This winter has been a butt-kicker, but Pete Ponds isn’t worried. For one thing, the bass pro from Madison has plenty of warm clothing, and he’s thinking that recent weather patterns will produce more opportunities to catch fish during the seasonal transition period known as the prespawn.
Extremely cold weather across the south this winter has put a dent in the shad population. Winters always affect shad, but this one has been brutal, and it will likely impact March fishing — not totally in a bad way.
“I think that it’s going to push back the spawn a little bit, but also we’re having more of a threadfin shad kill than normal,” Ponds said. “That’s the main forage in all of our lakes in the south, but as the water gets into the 40s, it starts to kill the shad.
“That affects the fishing, but not necessarily in a negative way, but a positive way. It depletes the food supplies a little bit. Some of our lakes were overabundant in shad, so your odds of catching a fish certainly increase. It’s like having a buffet line with barely enough for everybody. All of a sudden, people will become more active looking for food.”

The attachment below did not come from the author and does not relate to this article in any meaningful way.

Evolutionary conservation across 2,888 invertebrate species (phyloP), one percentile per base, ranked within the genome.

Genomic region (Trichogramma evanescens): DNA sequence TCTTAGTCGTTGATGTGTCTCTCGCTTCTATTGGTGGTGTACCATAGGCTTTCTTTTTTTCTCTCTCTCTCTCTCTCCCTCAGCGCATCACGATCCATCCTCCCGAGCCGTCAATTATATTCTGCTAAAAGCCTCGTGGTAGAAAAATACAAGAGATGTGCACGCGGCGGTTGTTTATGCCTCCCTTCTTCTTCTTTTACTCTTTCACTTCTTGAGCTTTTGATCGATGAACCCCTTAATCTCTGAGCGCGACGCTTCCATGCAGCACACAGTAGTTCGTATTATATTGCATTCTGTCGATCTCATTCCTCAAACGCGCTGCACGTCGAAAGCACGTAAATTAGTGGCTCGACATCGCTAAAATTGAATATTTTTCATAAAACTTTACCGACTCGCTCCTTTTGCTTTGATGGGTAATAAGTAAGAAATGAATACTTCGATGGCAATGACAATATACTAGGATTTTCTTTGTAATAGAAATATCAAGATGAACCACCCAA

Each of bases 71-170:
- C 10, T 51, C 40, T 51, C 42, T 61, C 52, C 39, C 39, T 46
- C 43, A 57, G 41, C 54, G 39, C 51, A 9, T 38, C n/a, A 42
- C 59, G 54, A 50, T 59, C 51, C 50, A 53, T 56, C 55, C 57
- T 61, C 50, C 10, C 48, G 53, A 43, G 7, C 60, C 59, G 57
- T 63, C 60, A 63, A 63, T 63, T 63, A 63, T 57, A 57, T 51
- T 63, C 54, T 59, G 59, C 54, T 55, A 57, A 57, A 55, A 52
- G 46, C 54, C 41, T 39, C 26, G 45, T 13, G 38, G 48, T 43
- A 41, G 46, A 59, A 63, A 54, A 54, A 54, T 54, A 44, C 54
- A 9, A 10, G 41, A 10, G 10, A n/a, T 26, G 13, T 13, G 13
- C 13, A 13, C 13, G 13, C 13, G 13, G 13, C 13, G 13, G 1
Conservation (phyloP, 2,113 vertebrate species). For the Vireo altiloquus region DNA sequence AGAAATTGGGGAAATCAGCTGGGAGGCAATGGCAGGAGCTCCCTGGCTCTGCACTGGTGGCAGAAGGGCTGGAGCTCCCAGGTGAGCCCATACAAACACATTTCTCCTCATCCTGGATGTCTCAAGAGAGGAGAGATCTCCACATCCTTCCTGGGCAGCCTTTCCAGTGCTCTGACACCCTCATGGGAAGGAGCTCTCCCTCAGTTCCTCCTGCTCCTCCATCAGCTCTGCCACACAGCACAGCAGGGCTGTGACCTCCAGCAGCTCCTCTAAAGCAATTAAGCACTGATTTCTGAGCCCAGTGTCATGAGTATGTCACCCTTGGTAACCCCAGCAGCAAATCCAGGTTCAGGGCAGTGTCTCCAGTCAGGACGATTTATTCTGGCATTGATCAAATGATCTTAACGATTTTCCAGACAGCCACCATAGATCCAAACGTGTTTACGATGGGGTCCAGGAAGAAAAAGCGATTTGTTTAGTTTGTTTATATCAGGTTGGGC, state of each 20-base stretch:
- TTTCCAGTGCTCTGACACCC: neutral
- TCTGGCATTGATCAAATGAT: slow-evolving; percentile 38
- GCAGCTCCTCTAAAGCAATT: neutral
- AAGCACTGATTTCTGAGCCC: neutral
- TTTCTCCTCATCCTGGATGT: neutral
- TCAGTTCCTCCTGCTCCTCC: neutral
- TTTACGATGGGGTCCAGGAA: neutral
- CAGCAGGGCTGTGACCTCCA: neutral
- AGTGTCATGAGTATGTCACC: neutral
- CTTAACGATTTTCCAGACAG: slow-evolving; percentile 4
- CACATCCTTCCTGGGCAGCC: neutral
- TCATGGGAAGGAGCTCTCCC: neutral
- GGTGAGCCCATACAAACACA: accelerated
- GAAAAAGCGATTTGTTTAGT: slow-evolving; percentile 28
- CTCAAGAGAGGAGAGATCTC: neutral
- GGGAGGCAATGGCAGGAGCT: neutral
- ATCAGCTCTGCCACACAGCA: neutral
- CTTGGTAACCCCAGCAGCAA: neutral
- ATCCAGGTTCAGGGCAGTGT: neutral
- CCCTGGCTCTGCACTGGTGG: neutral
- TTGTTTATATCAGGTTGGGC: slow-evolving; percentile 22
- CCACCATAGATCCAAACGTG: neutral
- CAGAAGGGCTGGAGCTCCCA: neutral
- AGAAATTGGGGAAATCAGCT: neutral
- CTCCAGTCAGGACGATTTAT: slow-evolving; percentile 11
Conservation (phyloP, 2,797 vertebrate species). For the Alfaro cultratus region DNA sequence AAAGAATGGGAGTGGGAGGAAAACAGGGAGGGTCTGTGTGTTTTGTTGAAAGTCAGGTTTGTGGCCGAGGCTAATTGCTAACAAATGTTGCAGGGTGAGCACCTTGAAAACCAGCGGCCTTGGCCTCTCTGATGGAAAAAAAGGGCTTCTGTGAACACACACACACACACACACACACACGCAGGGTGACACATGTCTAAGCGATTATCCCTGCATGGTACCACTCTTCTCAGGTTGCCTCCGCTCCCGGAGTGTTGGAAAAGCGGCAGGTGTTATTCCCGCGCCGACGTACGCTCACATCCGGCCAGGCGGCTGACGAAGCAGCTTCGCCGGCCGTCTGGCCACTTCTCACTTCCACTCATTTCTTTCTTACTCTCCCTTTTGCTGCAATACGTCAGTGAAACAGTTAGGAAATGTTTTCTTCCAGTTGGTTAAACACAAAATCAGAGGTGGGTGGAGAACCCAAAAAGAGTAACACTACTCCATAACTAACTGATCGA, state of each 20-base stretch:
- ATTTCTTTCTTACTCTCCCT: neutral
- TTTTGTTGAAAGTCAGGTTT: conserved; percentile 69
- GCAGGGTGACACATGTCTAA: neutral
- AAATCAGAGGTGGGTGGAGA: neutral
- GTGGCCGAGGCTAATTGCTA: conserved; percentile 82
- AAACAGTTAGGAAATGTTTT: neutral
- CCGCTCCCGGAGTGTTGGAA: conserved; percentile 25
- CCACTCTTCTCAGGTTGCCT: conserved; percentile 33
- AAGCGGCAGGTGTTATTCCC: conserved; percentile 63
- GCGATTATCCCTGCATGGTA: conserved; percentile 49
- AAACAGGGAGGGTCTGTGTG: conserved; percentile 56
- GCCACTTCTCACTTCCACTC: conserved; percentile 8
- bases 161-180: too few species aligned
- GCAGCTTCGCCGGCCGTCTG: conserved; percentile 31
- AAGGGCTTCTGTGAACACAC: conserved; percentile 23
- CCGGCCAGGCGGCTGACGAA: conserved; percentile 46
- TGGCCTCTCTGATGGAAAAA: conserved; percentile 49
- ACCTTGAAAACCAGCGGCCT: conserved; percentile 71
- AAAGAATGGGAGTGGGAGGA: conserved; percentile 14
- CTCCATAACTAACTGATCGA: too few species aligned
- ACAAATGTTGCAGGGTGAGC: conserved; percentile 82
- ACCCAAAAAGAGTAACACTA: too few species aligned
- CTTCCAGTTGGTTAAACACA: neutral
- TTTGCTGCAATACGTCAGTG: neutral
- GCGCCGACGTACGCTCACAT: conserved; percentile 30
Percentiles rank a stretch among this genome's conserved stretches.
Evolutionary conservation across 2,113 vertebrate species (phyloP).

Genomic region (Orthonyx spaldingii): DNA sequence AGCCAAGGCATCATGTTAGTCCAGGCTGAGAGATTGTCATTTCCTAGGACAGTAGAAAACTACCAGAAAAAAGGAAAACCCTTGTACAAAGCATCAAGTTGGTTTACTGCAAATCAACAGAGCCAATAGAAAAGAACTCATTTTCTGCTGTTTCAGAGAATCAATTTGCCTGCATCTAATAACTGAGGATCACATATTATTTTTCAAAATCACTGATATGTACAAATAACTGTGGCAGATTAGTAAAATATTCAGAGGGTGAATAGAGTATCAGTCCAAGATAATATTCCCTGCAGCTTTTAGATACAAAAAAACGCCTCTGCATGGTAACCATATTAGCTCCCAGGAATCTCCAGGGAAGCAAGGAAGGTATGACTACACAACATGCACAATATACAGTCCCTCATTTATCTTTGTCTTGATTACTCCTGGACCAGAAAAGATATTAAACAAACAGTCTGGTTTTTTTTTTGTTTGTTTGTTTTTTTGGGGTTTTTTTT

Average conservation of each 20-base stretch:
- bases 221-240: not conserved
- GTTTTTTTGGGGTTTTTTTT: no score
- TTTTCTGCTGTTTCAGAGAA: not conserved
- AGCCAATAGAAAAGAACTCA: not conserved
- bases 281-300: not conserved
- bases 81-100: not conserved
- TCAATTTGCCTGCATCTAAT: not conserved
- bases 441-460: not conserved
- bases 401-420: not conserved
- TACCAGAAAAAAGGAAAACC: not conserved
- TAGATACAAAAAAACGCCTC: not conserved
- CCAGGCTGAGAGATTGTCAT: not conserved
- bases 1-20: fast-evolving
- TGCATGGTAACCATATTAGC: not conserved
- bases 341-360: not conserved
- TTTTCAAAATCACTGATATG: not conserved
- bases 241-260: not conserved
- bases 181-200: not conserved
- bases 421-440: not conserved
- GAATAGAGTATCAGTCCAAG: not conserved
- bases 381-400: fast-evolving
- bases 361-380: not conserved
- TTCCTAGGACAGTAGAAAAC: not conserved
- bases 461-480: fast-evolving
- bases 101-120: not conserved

And aside from the supply-and-demand scenario, bass pro Gary Klein said the prespawn brings more quality and trophy-sized bass within reasonable reach of anglers than any other time of the year. Proximity, plus appetite, he said, equals great opportunity.
“Prespawn is a cool time of year, because Mother Nature is forcing the fish into the shallows,” Klein said. “They’re starting to sit up there in the warmth and incubate their eggs. They’re putting on weight for the spawn, and they’re taking care of all the bream and other